Aug 16

Brisbane Trees | Four Common Street Trees.

Four of the most common street trees in Brisbane.

A brief description of four of the most common street trees in Brisbane. What to look for, what to do, and what not to do!



Never plant a Jacaranda under power lines.


Jacarandas, (Jacaranda mimosifolia), are beautiful late spring flowering trees, which create washes of purple through many towns and cities throughout Australia in spring. Jacarandas originally came from Brazil but they grow very well in Brisbane.

Generally it is best never to prune a Jacaranda as it will react by growing long shoots that distort the natural shape or habit of the tree.

Always choose carefully when planting a jacaranda and avoid planting under neath power lines or next to a house as they can grow quite large!

Jacarandas do not like frost and grow best in a warmer climate. If you have to prune a Jacaranda always seek the advice from a professional tree pruning service in Brisbane




Schizolobium parahybum (Tower Tree)


Schizolobium has no common name.

Schizolobium parabybums common name is Tower Tree, however  in Brisbane it is refered to as the yellow Jacaranda.

It has green, ferny foliage and in spring it displays a profusion of yellow, pea-shaped flowers in spikes 30cm long. This fast-growing tree originates from Brazil and Mexico and grows to about 40m (130′) tall. It very much looks like a cross between a yellow flowering Jacaranda and a Tree fern, as it has ferny leaves and an umbrella shape to the crown.

The tree looses its leaves just before flowering in spring time.

The leaves are said to be the largest compound leaves in the world!

The tree prefers warmer tropical climates north of Brisbane, but will do really well around Brisbane.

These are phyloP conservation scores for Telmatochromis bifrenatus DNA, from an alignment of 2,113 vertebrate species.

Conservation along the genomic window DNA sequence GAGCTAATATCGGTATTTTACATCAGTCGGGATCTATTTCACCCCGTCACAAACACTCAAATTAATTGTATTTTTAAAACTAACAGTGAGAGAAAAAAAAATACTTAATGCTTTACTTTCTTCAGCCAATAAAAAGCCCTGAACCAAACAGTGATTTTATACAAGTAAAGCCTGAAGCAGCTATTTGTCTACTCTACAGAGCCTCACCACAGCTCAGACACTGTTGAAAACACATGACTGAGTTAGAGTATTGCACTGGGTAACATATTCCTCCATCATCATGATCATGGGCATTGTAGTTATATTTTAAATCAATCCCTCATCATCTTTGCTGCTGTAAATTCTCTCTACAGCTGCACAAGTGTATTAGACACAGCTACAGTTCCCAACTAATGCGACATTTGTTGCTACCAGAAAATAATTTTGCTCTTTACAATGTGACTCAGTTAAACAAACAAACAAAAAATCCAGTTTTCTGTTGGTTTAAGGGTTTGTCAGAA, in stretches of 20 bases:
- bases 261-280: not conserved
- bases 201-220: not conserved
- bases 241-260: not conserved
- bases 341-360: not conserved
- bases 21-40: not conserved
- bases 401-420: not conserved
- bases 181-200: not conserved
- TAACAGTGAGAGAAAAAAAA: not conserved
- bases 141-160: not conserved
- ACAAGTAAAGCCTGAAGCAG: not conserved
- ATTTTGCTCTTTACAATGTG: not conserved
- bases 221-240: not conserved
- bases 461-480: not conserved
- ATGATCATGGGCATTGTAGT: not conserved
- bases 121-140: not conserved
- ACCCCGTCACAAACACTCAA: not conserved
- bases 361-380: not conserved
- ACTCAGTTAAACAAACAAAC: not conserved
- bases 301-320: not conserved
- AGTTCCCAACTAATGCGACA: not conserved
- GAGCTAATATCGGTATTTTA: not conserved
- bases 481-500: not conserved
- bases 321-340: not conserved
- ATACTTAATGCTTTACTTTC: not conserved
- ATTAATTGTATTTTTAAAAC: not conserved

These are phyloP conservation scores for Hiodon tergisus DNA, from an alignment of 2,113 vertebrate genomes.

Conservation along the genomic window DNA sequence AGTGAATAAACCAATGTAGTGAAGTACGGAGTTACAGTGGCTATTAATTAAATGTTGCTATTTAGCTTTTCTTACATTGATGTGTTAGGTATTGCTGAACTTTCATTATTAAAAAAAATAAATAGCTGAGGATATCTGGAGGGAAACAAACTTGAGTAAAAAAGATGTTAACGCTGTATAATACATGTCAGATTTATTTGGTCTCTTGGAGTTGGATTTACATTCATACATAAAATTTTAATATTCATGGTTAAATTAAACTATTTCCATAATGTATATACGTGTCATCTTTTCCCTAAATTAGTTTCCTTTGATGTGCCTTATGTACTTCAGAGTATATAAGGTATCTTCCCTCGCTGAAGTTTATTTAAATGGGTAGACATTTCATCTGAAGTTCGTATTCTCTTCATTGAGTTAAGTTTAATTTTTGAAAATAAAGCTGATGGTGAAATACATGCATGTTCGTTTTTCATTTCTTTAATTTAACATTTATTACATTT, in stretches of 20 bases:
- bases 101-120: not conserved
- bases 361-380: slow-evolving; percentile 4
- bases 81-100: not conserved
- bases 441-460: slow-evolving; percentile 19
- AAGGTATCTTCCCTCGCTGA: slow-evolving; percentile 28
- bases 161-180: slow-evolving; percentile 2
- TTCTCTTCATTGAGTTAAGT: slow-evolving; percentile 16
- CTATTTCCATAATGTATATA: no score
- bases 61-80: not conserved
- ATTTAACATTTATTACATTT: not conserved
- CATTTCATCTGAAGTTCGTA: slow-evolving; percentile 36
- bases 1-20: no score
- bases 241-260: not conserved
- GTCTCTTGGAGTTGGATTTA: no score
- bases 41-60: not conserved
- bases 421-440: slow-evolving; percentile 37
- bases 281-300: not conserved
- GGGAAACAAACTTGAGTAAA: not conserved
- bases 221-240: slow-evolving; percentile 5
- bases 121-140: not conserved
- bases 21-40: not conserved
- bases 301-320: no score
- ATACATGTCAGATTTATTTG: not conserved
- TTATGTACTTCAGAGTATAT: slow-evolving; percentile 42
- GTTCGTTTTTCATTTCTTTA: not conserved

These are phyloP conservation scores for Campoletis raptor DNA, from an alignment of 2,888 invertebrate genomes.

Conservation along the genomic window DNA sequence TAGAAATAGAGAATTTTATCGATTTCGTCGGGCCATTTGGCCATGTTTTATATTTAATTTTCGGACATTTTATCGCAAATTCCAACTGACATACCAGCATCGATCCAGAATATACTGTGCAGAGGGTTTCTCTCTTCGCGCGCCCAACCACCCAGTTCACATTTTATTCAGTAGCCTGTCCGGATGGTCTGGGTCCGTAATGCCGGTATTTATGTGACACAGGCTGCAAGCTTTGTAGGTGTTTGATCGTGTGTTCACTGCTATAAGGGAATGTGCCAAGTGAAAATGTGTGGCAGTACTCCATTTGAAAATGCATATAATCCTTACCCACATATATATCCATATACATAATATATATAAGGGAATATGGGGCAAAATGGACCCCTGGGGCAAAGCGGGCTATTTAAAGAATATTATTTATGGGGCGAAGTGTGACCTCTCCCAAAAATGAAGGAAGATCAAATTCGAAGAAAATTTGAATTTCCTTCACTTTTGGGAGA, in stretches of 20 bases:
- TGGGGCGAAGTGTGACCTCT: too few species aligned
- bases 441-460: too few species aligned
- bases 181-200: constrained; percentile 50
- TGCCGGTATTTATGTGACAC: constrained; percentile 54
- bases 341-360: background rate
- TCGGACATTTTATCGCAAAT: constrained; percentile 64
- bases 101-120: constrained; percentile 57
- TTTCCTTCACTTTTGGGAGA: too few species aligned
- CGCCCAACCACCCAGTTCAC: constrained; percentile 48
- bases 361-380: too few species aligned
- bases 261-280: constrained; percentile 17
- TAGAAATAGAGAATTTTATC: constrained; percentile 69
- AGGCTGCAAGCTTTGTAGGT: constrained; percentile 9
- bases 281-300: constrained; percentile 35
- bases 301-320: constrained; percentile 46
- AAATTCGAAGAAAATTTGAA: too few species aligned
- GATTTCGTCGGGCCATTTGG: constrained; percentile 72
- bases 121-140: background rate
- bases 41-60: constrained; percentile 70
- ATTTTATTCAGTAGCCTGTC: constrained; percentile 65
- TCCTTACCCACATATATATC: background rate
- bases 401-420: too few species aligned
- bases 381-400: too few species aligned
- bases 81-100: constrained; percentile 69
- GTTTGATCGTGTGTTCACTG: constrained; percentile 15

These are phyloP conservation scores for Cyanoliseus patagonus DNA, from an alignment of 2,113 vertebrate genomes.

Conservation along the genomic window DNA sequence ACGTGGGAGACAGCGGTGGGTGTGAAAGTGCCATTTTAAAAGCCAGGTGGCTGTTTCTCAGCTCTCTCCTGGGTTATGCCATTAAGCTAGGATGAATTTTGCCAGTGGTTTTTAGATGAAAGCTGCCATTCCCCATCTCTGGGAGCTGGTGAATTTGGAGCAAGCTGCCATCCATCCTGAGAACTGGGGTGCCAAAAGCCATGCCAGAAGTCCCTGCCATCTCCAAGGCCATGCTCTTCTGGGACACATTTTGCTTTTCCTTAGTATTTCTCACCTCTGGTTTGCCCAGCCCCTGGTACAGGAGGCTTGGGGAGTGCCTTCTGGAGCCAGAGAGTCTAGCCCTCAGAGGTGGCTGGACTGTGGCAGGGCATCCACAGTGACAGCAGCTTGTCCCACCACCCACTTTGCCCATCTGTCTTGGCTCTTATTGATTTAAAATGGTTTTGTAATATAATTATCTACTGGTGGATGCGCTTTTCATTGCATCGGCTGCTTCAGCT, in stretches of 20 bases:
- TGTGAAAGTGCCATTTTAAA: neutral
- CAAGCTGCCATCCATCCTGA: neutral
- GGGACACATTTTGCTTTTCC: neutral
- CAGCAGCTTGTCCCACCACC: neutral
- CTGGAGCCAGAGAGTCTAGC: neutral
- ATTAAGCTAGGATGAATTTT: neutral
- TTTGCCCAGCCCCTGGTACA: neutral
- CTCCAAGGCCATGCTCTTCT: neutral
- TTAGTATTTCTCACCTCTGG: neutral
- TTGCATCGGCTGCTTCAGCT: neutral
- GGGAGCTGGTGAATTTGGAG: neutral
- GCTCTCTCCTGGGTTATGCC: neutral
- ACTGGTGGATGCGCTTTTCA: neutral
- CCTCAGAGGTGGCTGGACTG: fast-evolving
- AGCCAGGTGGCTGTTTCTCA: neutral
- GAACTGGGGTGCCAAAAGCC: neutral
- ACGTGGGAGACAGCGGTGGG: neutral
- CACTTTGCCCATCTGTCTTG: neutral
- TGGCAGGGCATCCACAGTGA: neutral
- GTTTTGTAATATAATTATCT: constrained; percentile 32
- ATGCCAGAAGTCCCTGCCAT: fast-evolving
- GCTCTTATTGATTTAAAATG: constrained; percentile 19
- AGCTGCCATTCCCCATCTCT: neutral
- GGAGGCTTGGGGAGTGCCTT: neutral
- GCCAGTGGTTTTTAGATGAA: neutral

Black Bean Tree


The seeds are large and the pods are huge!

The Black bean tree (Castanospermum australe) is also known as a moreton Bay chestnut tree. Is is indigenous to Australia and can grow up to 30m tall. It is usually smaller when grown around Brisbane as its climate dictates the growth habit.

The flowers are two tone orangey red and yellow. The flowers attract native birds such as rainbow lorikeets who are attracted to its sweet nectar.

The foliage is glossy green and very dense. The tree also produces giant seed pods with golf ball sized seeds.

The tree occurs naturally along the riversides of northern N.S.W. right through to Port Douglas in far north Queensland.

Weeping Fig


Ficus benjamina is best placed in a pot.

The weeping fig (Ficus benjamina) is an excellent large pot plant for brightly lit areas indoors, on a balcony or in a sheltered courtyard. It also i sa highly valued  park tree and can also lay claim to being some of the largests and oldest trees throughout Brisbane. 

When this tree is planted in the garden it will develop into a very large tree 25m or more tall and easily span up to 30m. It also has a wide andinvasive root system that can damage water pipes and structures!

All fig trees are sensitive to being moved or relocated and will drop all of its leaves after being moved, only to re-sprout new ones after a period of time.

The leaves have a distinctive drip tip which is indicative of rainforest species.

These trees will also take root out of a pot plant if left on a soil surface, so it is always recommended to place a dish underneath the pot plant to avoid this taking place!

Always consult a professional Arborist in Brisbane or a Tree Removal expert in Brisbane for advice or tree care!

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